Barristers (Qualification for Office) Act 1961

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The Barristers (Qualification for Office) Act 1961 (1961 c. 44) was an Act of the Parliament of the United Kingdom that modified the requirements for a barristers call to the Bar. It consisted of only two sections, one of which is the Act's short title.[1] The Act allows time spent as a solicitor to be taken into account when calculating any required period of service for promotion to a role in, for example, the judiciary. The Act was moved as a private members bill and given its second reading by Lord Mancroft, who personally felt that it would have little effect.[2] It was, however, seen as a sign that the two branches of the English legal profession were moving closer to fusion, and allowed solicitors to take up judicial offices previously closed to them.[2]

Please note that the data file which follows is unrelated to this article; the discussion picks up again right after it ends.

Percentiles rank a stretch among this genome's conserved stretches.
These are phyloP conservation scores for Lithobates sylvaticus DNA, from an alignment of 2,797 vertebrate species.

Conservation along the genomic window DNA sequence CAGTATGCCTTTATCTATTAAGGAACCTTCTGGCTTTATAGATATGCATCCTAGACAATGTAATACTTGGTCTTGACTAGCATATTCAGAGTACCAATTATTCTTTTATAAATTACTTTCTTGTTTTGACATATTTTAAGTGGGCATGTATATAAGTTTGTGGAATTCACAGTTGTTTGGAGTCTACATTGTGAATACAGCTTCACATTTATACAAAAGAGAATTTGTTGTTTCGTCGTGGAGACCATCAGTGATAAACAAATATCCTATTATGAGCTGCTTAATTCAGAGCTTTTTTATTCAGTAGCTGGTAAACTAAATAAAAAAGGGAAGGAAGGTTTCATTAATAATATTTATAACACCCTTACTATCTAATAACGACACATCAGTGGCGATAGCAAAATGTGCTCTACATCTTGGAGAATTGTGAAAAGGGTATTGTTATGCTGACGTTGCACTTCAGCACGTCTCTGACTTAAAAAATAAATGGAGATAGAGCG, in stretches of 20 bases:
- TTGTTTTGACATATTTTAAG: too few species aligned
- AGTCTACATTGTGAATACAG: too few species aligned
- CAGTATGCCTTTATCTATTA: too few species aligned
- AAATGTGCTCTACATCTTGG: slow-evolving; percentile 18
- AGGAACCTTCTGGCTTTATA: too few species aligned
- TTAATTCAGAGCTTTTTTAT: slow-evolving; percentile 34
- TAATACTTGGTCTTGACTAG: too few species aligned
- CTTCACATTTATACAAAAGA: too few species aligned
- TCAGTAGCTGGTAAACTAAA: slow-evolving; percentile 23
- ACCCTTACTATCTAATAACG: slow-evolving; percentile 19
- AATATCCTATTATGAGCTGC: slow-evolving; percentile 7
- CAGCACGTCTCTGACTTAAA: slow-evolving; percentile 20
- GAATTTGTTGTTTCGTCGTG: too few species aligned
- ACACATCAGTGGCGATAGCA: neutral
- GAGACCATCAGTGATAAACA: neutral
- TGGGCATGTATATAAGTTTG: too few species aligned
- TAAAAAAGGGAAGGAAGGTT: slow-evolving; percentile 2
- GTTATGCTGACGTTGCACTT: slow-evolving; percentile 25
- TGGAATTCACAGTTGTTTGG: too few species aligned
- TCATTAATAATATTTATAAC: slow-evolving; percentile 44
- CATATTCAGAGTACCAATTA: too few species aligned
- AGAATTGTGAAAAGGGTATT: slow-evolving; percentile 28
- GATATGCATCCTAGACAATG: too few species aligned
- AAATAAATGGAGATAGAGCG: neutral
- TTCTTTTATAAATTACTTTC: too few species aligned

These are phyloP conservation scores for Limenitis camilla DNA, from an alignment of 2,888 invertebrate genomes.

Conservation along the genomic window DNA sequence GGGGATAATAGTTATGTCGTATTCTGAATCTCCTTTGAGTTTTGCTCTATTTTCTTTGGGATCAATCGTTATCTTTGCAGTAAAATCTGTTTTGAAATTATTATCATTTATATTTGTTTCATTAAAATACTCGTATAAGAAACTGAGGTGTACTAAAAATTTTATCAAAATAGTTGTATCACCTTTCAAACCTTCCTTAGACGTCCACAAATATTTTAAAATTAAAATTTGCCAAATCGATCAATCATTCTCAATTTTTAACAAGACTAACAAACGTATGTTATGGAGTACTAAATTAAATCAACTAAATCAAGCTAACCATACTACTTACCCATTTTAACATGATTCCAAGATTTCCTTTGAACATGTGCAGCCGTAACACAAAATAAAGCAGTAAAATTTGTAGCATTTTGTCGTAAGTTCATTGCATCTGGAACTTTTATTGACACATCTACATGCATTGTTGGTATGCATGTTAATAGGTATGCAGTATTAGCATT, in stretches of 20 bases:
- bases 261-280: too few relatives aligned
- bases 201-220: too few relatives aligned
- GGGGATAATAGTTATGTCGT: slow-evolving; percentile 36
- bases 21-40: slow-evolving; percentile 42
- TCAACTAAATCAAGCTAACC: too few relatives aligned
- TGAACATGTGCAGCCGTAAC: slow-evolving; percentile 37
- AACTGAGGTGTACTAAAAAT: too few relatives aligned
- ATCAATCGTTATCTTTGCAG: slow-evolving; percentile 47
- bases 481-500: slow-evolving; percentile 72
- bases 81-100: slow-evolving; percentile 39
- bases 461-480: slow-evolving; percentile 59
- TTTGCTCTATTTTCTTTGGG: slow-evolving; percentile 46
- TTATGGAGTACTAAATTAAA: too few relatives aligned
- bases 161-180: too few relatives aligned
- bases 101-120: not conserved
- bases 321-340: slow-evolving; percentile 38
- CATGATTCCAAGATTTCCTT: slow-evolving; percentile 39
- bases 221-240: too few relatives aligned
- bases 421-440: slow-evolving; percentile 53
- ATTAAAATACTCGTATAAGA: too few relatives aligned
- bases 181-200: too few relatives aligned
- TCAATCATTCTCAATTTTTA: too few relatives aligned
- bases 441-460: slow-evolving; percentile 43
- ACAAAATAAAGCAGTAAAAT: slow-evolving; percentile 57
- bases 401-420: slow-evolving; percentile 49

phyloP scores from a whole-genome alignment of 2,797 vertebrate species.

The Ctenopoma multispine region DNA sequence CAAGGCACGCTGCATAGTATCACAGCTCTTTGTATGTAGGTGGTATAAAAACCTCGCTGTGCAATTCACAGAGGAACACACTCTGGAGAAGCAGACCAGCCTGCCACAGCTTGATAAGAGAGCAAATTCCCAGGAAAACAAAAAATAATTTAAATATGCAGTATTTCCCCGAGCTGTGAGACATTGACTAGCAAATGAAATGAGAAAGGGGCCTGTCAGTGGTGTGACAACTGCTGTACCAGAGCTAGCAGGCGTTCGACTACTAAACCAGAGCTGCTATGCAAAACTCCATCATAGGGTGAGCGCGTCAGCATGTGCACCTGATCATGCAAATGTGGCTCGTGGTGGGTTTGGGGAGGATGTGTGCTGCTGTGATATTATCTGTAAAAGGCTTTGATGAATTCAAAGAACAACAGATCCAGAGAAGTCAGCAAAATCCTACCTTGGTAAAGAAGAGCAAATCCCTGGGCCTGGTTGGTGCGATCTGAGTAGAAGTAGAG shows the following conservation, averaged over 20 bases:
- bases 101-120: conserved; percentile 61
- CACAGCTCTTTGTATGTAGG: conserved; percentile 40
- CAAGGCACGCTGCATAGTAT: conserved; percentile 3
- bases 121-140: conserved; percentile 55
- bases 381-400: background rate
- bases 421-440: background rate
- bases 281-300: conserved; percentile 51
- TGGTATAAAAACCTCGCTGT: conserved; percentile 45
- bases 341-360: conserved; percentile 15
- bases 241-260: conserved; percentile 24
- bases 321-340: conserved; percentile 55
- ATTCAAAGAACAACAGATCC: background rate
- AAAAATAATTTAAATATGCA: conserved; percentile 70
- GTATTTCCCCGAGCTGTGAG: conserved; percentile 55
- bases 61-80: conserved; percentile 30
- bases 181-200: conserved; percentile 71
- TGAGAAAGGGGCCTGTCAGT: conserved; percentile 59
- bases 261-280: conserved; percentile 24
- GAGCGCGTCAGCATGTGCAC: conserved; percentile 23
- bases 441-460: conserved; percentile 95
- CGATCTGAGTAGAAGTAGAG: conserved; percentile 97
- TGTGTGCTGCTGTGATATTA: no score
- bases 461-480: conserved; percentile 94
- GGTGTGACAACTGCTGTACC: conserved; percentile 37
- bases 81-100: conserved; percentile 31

The Act was repealed by the Courts and Legal Services Act 1990.[3]

References[edit]

  1. ^ C (1962) p.59
  2. ^ a b C (1962) p.60
  3. ^ Chronological table of the statutes. London: HMSO. 1993. ISBN 0-11-840331-1., p. 1004

Bibliography[edit]

  • C (1962). "Barristers (Qualification for Office) Act, 1961". The Modern Law Review. Blackwell. 25 (1). ISSN 0026-7961.